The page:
"You wanted to take Lucy's place didn't you?" he asked, his voice nothing but a whisper.
"Yes," she said, very quietly. "I didn't want to hurt you even more by telling you the truth about the poison. I didn't want you to know that Lucy's fate was one worse than death. But at the same time, I wanted you to forget about her. I wanted you to move on, with me."
She hadn't thought that she would ever admit this to anyone, let alone to Sweeney himself. It seemed very cruel to tell him this horrible truth at last, but at the same time a heavy burden of guilt was lifted from her shoulders instantly.
The barber didn't verbally react to her words immediately. Instead, he moved his hands upwards, until they were on her upper legs and he rubbed them in a surprisingly soothing way.
"That's the truth, isn't it?" he asked.
She nodded and when she stared into his eyes again, she could at last see what had changed in them. The pain that the horrible events of that hellish night had caused was fading, his endless search for the reason of it completed with an answer that didn't chance the hard truth but at least made it somewhat easier for him. But at the same time, there was still… as if he was still looking for something.
Sweeney took her hand carefully, as if he feared that she would refuse the gesture, and caressed it lovingly when she didn't pull back.
"I was alone," he continued, "completely alone. I thought a lot about Lucy, and about you. I began to see that Benjamin Barker and the person he has become have nothing in common. Even if Lucy would've been her old self, she probably wouldn't have recognized me, let alone loved me like she used to do. She wouldn't have even accept me. But you, Nellie, you did."
He moved her hand towards his mouth and brushed his lips against her skin, causing her to gasp for air. Because of this, he immediately he let go off her hand, thinking he had crossed the line.
Mrs. Lovett surprised both of them however by taking his hand in her own and leaned forward to kiss his knuckles lightly. When his breath became irregular but he didn't pull his hand away, she was encouraged enough to take his index finger into her mouth. Their eyes locked as they did so, a strange look on the barber's face.
When Nellie moved her tongue along the digit and bit on it teasingly, Mr. Todd closed his eyes and groaned softly. That sound heightened her longing for him to a level that it almost became unbearable.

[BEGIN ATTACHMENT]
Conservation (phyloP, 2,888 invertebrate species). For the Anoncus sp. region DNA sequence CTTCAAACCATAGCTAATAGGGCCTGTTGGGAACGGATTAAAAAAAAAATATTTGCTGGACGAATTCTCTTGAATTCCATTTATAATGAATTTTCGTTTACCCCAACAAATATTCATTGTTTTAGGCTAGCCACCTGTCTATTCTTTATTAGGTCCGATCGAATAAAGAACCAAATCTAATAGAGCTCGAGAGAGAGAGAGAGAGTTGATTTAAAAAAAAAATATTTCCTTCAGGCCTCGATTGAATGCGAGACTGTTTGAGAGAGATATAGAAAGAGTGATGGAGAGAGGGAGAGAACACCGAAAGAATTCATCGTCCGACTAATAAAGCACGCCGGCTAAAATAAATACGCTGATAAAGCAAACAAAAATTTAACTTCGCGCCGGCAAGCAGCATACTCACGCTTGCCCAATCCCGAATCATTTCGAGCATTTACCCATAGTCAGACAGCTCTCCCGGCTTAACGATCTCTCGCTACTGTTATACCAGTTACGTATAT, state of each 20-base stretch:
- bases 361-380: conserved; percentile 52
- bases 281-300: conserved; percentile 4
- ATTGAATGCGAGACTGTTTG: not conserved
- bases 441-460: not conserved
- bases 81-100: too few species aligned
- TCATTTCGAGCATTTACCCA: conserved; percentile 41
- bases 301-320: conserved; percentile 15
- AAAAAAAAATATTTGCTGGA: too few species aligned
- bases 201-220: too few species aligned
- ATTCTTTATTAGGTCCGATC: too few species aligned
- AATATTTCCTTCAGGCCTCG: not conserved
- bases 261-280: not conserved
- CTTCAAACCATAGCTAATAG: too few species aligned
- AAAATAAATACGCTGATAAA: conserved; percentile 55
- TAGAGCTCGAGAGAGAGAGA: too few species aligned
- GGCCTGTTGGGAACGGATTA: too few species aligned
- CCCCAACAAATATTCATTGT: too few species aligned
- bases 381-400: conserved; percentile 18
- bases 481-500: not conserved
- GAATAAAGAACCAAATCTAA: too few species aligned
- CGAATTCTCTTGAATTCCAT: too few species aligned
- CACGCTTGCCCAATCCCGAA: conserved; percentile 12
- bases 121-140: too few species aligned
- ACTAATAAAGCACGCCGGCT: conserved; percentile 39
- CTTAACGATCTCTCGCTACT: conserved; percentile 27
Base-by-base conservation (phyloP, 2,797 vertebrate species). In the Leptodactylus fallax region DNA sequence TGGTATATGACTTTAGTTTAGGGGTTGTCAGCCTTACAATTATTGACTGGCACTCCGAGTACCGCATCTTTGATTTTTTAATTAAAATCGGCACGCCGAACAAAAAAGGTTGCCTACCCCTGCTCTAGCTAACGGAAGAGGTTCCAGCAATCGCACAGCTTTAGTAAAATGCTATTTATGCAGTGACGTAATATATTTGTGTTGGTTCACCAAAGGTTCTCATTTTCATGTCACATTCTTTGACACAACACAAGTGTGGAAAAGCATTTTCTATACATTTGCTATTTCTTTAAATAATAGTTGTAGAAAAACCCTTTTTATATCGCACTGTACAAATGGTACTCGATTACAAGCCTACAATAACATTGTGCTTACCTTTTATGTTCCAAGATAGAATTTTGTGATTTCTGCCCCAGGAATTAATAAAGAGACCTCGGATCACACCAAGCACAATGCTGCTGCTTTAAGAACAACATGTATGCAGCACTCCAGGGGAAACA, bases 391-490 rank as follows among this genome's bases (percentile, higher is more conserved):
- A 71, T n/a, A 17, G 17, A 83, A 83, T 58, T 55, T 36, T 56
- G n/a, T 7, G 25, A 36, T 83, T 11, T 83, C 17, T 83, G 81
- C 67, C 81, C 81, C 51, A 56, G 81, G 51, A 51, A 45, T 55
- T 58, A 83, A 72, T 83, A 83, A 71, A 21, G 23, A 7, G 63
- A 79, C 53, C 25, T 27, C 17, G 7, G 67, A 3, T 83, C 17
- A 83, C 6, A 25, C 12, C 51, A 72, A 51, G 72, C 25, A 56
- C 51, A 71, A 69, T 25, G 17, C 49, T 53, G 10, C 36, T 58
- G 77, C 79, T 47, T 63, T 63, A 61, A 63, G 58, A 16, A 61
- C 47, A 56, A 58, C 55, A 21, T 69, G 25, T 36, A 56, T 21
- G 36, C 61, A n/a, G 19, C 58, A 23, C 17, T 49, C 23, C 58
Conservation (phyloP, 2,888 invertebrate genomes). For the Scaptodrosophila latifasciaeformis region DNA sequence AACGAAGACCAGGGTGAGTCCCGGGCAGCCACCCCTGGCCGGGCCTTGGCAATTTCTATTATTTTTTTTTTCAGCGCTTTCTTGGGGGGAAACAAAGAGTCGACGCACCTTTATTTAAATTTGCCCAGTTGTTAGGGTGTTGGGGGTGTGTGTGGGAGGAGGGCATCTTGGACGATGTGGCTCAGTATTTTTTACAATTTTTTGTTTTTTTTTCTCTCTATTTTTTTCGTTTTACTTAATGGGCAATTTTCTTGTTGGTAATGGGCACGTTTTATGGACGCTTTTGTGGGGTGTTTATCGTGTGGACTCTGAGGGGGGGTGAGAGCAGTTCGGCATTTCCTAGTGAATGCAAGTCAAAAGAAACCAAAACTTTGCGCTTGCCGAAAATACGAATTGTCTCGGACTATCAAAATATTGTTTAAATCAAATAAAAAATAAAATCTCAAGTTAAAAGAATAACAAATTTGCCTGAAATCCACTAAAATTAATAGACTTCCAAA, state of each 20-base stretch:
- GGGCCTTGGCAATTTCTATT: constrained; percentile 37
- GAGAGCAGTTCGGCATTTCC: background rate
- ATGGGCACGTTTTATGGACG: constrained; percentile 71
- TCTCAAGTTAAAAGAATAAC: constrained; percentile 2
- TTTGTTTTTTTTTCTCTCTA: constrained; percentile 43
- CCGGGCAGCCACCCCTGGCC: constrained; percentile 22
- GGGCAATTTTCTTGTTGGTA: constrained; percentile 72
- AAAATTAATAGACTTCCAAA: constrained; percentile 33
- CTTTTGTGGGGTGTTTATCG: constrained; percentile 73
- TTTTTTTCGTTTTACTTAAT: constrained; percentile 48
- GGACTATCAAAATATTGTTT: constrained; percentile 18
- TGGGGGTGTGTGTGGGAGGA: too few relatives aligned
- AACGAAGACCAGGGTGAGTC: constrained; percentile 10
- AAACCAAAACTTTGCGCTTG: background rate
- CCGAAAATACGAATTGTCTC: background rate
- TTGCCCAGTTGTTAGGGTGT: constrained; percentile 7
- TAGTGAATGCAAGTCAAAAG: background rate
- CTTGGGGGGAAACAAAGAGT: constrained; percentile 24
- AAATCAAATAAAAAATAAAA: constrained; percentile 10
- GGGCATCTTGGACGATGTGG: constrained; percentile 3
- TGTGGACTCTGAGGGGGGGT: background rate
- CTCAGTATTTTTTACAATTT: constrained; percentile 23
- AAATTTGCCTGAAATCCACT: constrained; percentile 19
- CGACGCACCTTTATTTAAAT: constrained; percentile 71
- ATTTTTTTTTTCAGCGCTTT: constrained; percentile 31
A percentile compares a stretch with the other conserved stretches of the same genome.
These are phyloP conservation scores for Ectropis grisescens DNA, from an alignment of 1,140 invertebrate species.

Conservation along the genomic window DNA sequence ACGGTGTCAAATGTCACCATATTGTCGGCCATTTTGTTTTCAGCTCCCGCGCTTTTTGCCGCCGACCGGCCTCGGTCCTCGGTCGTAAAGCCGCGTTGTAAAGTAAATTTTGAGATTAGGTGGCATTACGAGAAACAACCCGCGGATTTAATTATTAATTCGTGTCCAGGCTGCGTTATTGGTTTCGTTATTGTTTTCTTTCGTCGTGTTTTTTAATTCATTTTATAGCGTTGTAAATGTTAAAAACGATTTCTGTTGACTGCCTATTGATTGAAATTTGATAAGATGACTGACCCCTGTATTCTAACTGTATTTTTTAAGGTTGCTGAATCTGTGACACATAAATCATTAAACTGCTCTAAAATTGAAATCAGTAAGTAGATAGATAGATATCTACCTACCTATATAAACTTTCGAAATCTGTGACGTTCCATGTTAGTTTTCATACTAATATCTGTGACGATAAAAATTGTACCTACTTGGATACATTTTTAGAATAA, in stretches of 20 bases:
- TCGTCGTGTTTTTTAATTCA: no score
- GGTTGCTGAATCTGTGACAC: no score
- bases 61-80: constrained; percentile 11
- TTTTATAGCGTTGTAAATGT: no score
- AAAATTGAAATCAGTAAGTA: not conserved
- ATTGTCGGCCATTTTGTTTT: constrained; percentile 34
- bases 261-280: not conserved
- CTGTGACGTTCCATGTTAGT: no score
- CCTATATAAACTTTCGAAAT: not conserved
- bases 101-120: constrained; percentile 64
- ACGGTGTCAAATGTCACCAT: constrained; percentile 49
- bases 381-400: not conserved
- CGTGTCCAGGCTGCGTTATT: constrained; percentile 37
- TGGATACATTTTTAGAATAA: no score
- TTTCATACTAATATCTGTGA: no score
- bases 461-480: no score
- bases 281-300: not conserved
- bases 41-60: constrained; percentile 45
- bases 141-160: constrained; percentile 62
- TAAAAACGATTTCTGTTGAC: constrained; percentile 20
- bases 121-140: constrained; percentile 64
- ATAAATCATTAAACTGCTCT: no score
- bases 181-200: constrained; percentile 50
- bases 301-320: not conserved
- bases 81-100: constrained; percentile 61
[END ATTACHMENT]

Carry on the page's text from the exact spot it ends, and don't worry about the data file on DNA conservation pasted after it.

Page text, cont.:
"We… I need to tell you something," Sweeney said, his breath still quickening, just like hers. The fact that he reacted to the sensation of her tongue against his finger the way he did, made it quite clear that the indifference he had once treated her with belonged to the past now. "You were always there, but only when the years passed and you were gone without a trace…"
The woman let go off his finger, not really wanting to do so but more eager to hear what Mr. Todd had to say, and not wanting to distract him from choosing his words.
"I'm not afraid anymore of a life without Lucy," he whispered, "but I can't be alone any longer. There's no one who knows me the way you do, no one who cares for me like you… there's no one who needs you as much as I do."
Their gazes were locked and at last Nellie could see what the new emotion that had found his way into Mr. Todd's eyes was. It was longing, intense longing, for her.
"I'm thoroughly sorry it took me eight years to face it and another two to find you back. I only hope that I'm not too late."
While he talked, the two of them had subconsciously moved forwards each other, until their noses were almost brushing.
"It was almost too late," she whispered, reaching for him, "but you were just in time."
There were still many, many more things to say and ask, but they both knew this wasn't the right moment. All those questions and conversations could wait.
When their desperate lips met eagerly for a kiss at last, it was intuitively clear to the both of them however that Mr. Todd's departure would be one of the few things that would never be discussed. But once again, this was something that they didn't have the chance to fully realize until quite a few hours later.
For now, the bodies of the former partners in crime entwined passionately, celebrating that they had found each other at last.